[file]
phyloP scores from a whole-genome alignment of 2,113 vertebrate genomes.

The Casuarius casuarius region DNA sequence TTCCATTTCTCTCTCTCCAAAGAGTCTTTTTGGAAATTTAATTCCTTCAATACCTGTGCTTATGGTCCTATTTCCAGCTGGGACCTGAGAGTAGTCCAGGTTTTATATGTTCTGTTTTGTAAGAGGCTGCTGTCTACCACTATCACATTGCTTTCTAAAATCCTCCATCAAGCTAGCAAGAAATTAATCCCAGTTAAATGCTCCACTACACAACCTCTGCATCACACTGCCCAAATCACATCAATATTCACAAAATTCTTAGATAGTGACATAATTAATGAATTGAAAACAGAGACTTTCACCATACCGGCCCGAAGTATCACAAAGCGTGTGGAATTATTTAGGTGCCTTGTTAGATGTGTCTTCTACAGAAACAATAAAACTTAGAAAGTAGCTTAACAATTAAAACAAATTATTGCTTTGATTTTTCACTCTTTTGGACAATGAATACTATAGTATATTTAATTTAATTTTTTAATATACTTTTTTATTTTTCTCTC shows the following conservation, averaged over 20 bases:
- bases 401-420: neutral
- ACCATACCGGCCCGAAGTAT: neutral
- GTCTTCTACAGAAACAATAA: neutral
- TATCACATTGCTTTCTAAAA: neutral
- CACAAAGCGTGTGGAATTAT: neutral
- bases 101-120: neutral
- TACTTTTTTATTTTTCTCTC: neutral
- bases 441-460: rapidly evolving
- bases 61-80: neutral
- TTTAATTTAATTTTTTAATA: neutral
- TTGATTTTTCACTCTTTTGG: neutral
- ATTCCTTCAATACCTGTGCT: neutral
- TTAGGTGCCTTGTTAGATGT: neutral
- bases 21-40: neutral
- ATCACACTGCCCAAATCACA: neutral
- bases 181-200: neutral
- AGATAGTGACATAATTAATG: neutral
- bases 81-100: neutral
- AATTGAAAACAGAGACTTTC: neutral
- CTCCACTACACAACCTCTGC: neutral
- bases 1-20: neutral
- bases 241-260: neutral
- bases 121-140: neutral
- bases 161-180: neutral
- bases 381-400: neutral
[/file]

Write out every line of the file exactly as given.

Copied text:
phyloP scores from a whole-genome alignment of 2,113 vertebrate genomes.

The Casuarius casuarius region DNA sequence TTCCATTTCTCTCTCTCCAAAGAGTCTTTTTGGAAATTTAATTCCTTCAATACCTGTGCTTATGGTCCTATTTCCAGCTGGGACCTGAGAGTAGTCCAGGTTTTATATGTTCTGTTTTGTAAGAGGCTGCTGTCTACCACTATCACATTGCTTTCTAAAATCCTCCATCAAGCTAGCAAGAAATTAATCCCAGTTAAATGCTCCACTACACAACCTCTGCATCACACTGCCCAAATCACATCAATATTCACAAAATTCTTAGATAGTGACATAATTAATGAATTGAAAACAGAGACTTTCACCATACCGGCCCGAAGTATCACAAAGCGTGTGGAATTATTTAGGTGCCTTGTTAGATGTGTCTTCTACAGAAACAATAAAACTTAGAAAGTAGCTTAACAATTAAAACAAATTATTGCTTTGATTTTTCACTCTTTTGGACAATGAATACTATAGTATATTTAATTTAATTTTTTAATATACTTTTTTATTTTTCTCTC shows the following conservation, averaged over 20 bases:
- bases 401-420: neutral
- ACCATACCGGCCCGAAGTAT: neutral
- GTCTTCTACAGAAACAATAA: neutral
- TATCACATTGCTTTCTAAAA: neutral
- CACAAAGCGTGTGGAATTAT: neutral
- bases 101-120: neutral
- TACTTTTTTATTTTTCTCTC: neutral
- bases 441-460: rapidly evolving
- bases 61-80: neutral
- TTTAATTTAATTTTTTAATA: neutral
- TTGATTTTTCACTCTTTTGG: neutral
- ATTCCTTCAATACCTGTGCT: neutral
- TTAGGTGCCTTGTTAGATGT: neutral
- bases 21-40: neutral
- ATCACACTGCCCAAATCACA: neutral
- bases 181-200: neutral
- AGATAGTGACATAATTAATG: neutral
- bases 81-100: neutral
- AATTGAAAACAGAGACTTTC: neutral
- CTCCACTACACAACCTCTGC: neutral
- bases 1-20: neutral
- bases 241-260: neutral
- bases 121-140: neutral
- bases 161-180: neutral
- bases 381-400: neutral